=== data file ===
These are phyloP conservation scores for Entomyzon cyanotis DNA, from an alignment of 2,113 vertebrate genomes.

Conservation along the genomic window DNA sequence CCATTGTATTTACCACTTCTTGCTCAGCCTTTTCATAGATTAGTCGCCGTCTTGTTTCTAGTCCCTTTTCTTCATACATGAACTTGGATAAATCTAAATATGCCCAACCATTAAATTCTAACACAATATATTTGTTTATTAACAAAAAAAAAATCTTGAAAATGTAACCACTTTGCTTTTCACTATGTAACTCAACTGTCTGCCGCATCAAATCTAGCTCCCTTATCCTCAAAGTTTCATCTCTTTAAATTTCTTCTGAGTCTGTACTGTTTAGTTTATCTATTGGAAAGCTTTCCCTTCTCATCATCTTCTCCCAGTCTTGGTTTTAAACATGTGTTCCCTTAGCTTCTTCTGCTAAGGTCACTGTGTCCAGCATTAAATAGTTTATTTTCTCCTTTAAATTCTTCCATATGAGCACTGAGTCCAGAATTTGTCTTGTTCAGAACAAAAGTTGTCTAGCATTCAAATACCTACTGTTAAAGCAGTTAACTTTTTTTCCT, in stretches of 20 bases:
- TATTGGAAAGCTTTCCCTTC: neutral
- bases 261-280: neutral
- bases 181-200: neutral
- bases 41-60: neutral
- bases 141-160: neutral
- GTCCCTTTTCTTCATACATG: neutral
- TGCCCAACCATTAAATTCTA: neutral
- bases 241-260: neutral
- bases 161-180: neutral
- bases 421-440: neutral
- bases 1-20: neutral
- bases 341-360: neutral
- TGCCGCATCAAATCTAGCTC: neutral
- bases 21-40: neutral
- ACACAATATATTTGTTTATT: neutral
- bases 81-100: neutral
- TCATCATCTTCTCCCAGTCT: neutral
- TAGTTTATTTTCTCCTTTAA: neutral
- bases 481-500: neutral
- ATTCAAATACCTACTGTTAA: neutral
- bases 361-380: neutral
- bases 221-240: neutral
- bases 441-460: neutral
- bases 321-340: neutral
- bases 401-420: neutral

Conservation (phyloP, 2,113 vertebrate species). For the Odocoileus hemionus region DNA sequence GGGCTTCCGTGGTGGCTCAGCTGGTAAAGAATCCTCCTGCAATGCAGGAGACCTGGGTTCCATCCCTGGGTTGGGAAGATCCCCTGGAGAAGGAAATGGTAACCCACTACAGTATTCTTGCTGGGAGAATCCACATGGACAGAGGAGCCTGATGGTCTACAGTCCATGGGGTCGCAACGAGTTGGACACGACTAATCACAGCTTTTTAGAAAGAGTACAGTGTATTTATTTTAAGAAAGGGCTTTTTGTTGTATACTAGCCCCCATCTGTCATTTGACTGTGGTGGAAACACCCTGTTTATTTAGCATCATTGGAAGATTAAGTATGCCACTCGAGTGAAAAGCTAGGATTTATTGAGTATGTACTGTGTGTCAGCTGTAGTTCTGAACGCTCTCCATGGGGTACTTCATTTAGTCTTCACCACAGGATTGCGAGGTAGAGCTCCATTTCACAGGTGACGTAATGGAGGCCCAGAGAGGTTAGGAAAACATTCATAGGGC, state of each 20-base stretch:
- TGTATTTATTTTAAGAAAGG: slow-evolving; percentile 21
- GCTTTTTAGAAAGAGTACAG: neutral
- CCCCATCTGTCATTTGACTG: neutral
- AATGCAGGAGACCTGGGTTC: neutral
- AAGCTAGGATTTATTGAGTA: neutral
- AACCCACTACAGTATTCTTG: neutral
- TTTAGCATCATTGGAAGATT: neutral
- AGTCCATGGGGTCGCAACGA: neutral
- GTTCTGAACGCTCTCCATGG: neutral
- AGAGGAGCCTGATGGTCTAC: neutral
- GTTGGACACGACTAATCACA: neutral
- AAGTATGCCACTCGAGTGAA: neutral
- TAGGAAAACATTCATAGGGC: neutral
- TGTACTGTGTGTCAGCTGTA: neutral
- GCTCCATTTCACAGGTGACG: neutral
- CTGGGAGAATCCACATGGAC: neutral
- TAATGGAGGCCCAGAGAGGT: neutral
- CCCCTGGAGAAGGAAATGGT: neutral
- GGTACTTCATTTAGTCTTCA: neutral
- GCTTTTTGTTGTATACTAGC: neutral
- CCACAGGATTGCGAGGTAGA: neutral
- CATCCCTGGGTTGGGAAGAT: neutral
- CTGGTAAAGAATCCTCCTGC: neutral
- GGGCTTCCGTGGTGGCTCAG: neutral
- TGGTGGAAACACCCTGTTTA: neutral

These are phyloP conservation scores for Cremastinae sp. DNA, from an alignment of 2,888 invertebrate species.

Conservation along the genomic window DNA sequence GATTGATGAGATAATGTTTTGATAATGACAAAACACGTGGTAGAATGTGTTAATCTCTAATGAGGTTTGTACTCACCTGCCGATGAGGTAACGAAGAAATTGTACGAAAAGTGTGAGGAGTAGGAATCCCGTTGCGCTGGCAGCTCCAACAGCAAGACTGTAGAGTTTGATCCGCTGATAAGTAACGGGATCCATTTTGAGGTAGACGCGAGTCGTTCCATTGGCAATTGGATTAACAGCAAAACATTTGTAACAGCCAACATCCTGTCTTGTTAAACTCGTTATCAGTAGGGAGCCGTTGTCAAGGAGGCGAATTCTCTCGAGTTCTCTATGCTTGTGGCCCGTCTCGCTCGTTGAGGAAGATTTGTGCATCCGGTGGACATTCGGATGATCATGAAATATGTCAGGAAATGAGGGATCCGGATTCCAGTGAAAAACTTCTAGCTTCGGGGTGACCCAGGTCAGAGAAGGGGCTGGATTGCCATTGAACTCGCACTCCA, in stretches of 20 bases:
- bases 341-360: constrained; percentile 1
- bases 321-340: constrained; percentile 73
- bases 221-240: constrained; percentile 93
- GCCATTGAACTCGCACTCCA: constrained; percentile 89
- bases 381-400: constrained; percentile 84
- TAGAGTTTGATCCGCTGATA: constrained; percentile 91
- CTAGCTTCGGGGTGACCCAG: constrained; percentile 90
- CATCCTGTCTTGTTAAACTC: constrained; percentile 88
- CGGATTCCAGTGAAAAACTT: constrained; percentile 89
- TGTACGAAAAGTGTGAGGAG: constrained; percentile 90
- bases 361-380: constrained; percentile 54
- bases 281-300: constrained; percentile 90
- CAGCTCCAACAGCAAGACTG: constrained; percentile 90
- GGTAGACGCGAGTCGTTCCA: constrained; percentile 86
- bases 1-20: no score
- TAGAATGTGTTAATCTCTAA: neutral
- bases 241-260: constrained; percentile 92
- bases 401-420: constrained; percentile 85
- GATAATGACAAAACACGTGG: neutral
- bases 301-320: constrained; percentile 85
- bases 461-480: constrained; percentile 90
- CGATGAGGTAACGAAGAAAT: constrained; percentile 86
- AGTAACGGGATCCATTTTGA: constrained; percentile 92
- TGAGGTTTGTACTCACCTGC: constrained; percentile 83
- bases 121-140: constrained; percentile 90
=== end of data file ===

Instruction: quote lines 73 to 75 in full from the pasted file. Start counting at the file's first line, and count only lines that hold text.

- bases 401-420: constrained; percentile 85
- GATAATGACAAAACACGTGG: neutral
- bases 301-320: constrained; percentile 85